So often we see businesses invest significant time and money into digital marketing and advertising efforts with no mechanism to track clicks back to landing pages or websites.
UTM tags offer an easy way to track and learn more about what digital marketing medium, campaign, ad copy or creative is truly working the best. These tags are designed for analytics tools (Google Analytics and others) to collect data from your promoted page links.
Links with UTM tags look like this:
Versus a clean link:
What can I use UTM tags for?
It’s worth adding tags to recurring or ongoing digital campaigns such as paid advertisements and sponsorships on trade publications or news websites, email marketing campaigns or Google My Business profile activity.
You can set up UTM codes for each ad group, ad versions, call-to-action buttons or ad creative. Tracking codes can provide a simple way to test the impact of your messaging and imagery on your audience. Answering questions like: Which ad copy brought in more traffic? What image led to more clicks? Which button was more effective?
Where do I find UTM data in Google Analytics?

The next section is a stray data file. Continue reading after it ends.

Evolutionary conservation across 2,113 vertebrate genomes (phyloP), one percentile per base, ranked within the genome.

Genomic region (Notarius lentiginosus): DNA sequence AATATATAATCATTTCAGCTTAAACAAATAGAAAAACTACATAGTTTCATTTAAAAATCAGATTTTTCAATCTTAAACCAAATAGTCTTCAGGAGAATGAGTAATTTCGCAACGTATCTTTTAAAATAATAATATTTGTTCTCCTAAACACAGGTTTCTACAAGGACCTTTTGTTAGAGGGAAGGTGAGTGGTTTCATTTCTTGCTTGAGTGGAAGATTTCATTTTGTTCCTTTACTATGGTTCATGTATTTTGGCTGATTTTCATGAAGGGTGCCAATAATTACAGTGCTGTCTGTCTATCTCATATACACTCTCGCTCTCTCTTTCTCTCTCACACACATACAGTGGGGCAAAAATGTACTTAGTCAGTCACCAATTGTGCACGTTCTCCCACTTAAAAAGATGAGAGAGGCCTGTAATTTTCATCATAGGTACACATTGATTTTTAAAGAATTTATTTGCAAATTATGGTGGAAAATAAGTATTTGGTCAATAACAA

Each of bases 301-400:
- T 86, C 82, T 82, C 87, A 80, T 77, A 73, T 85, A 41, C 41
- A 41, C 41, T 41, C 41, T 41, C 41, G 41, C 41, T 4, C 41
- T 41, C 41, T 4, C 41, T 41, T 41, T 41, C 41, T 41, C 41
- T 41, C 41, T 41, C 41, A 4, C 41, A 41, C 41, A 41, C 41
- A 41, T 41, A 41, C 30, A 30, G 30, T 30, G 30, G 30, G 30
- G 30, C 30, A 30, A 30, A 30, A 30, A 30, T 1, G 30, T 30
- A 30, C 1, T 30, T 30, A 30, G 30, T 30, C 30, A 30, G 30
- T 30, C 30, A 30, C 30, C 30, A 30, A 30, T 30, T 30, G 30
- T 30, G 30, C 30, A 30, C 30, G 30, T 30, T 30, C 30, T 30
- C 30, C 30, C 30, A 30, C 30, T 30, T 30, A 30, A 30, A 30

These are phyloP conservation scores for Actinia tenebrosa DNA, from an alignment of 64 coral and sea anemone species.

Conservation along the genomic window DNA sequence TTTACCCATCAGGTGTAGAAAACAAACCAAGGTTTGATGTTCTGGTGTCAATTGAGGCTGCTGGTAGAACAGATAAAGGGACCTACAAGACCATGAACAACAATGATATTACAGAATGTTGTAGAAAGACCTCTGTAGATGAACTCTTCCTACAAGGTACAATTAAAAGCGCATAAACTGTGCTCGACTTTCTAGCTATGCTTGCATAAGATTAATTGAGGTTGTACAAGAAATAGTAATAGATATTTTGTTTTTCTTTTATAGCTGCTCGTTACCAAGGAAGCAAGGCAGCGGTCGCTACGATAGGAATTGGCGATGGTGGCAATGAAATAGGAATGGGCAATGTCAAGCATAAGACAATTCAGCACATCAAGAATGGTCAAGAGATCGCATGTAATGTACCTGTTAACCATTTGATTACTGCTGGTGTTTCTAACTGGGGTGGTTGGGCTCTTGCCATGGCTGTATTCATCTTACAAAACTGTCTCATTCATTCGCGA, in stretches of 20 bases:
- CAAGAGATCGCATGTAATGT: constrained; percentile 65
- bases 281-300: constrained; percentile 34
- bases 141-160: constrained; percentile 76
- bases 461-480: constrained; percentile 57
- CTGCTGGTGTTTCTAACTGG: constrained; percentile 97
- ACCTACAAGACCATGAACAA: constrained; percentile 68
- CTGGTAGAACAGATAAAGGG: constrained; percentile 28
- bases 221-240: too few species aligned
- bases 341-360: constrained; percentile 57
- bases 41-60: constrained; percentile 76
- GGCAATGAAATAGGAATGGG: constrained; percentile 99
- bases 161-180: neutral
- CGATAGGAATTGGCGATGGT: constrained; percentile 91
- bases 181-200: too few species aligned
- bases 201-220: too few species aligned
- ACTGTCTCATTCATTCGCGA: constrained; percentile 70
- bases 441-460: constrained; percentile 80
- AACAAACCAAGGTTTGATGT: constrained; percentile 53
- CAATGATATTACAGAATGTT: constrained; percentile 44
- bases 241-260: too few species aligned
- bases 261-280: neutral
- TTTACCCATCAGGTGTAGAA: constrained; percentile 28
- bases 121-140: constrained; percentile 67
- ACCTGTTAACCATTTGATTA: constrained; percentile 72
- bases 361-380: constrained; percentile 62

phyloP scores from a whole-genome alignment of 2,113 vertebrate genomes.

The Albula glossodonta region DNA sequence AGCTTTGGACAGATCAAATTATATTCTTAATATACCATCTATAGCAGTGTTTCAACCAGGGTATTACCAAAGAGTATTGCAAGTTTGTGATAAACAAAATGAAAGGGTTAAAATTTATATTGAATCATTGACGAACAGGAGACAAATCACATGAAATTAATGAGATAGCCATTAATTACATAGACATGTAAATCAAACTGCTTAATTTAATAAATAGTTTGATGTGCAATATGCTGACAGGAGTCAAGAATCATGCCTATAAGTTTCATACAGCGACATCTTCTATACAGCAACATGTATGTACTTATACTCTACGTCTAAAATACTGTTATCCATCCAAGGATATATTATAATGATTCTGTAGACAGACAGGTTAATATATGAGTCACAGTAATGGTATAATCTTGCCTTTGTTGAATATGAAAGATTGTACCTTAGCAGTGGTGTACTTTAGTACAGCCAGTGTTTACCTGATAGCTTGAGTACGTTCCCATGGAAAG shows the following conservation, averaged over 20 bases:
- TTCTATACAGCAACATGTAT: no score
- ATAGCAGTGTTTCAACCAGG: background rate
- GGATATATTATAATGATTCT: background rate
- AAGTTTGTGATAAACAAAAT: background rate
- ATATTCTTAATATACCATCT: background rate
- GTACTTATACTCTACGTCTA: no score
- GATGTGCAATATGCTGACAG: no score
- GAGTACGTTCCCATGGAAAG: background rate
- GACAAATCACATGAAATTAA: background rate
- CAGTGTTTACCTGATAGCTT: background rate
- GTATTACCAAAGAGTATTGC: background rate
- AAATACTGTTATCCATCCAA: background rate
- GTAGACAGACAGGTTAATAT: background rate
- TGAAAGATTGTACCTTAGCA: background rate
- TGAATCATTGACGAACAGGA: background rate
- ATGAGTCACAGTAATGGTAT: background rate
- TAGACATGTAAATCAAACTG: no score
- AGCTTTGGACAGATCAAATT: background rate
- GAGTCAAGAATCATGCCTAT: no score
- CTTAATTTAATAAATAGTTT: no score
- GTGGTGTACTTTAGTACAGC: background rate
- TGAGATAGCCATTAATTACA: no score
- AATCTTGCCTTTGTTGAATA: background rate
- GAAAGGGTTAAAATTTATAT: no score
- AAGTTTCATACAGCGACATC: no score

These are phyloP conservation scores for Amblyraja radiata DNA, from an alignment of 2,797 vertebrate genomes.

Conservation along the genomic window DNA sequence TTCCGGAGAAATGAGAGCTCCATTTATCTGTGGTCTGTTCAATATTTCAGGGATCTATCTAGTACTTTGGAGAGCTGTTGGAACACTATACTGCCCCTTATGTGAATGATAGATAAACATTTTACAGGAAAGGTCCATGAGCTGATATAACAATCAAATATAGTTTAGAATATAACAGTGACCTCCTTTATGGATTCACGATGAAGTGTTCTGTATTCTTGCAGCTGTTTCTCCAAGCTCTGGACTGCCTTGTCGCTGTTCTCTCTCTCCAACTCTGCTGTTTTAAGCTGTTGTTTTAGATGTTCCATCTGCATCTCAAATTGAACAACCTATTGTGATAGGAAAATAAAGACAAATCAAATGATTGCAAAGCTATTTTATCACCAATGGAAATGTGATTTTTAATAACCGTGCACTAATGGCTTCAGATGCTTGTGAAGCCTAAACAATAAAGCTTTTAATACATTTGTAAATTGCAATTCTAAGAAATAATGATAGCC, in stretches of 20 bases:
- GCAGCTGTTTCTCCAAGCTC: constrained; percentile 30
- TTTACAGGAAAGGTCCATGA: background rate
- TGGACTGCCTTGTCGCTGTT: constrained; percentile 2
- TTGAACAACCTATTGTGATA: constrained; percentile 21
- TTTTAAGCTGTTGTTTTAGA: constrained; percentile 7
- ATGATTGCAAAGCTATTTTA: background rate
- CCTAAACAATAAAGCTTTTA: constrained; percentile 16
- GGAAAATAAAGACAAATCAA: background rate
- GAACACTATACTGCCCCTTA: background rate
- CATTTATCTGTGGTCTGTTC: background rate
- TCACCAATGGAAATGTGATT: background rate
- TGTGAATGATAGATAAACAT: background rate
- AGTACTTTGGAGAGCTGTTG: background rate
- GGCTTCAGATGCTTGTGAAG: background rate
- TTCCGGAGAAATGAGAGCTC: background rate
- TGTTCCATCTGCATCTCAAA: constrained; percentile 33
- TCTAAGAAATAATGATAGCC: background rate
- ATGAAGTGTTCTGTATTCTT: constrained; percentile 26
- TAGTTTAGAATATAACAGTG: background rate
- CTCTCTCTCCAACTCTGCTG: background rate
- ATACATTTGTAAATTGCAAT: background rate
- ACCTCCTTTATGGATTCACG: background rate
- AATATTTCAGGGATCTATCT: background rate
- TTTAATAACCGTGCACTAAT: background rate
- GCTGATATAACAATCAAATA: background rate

As mentioned above, Google Analytics is designed to read UTM codes. You can see your information all in one place, organized, under Campaigns. Filter by the parameters you used (Source, Medium, Campaign) and you can see exactly how much traffic came from that particular link.
Setting up your UTM tags
There are 5 main UTM parameters that can be used:
utm_source= Tracks where your traffic is coming from.
Here you could put: google, facebook, affiliate-site (affiliate.com), email, etc.
utm_medium= How traffic is coming to you. It’s recommended to use this for the marketing medium, such as: cpc, social, newsletter, display.
utm_campaign= Identifies the campaign generating traffic. This tag is where you can get more detailed, using a particular campaign name, slogan, promo code or product.
utm_term= Identifies specific keywords targeted in paid campaigns (particularly outside of Google). This tag his helpful for analyzing ROI of specific paid keywords.
utm_content= Helps to track specific ads or links. For example, if you are testing different call-to-action buttons in a newsletter. You could use the term to differentiate between them. (utm_term=button vs. utm_term=textlink)
To make life easier
There are UTM builders available online where you fill out a form and a link is generated which you can copy and paste to your campaign.
For example, I am looking to create a UTM tag to track this post for when we share it on Facebook.
So, for that my:
utm_source = facebook
utm_medium = social (since it’s not paid)
utm_campaign = post002 (this a sequential code that I made for the blog post to keep them organized)
I hope that after reading this you feel more comfortable to start using tracking codes! If you’re still hesitant, or have any questions, please feel free to shoot us an email, or drop a note in the comments below.